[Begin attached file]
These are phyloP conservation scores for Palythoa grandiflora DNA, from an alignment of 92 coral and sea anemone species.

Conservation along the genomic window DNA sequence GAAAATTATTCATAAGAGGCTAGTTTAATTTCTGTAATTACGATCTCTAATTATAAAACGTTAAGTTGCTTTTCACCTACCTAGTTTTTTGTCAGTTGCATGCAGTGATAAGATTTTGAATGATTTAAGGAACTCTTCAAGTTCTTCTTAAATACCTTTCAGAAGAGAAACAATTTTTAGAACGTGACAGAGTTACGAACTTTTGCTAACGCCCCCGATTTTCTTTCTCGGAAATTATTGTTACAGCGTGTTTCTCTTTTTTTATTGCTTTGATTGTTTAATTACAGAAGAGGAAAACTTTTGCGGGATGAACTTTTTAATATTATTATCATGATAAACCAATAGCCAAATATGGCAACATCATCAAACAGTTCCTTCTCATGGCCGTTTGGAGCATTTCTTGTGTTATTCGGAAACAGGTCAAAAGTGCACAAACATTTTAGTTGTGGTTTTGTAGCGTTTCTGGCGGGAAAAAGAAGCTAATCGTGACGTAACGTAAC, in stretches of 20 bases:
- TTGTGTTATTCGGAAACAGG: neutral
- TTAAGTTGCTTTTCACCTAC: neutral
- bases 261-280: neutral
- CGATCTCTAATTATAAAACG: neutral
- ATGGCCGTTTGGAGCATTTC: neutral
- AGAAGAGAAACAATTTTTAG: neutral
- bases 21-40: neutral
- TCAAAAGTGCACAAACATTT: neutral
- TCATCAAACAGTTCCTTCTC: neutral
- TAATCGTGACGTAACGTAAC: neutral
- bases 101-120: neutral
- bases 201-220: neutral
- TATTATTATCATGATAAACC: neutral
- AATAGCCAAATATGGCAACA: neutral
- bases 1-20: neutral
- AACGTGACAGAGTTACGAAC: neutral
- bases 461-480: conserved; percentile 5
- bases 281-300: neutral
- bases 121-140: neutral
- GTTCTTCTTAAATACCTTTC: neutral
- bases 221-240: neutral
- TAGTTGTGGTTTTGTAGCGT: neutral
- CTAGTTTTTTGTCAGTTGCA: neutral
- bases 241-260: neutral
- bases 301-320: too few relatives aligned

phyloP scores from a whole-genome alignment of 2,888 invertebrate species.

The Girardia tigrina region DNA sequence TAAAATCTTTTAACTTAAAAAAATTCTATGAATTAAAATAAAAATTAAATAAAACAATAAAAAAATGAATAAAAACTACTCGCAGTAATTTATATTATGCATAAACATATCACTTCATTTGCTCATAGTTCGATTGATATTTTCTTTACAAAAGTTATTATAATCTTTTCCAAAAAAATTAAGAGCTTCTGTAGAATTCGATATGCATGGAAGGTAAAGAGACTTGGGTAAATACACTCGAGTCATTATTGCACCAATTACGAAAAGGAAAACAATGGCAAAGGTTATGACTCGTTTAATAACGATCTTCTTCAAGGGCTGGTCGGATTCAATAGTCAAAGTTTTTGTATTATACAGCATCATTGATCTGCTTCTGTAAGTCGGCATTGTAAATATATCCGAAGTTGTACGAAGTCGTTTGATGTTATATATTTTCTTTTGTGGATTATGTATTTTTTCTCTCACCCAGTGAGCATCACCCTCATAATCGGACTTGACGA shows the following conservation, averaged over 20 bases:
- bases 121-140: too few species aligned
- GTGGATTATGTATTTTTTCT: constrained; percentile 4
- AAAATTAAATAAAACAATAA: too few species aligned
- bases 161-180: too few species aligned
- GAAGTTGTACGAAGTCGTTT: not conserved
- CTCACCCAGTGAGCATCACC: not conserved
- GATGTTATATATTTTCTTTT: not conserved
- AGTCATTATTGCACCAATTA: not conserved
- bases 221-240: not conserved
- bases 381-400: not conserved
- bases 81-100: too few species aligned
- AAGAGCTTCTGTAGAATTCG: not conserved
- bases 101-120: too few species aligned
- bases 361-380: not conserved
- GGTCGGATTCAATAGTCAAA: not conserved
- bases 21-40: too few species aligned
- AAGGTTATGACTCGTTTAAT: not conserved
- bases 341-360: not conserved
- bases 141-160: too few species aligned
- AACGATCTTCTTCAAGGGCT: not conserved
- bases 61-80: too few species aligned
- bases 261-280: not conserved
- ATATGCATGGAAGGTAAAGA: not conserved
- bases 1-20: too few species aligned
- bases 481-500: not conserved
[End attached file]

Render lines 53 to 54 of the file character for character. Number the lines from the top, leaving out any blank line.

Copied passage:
- bases 1-20: too few species aligned
- bases 481-500: not conserved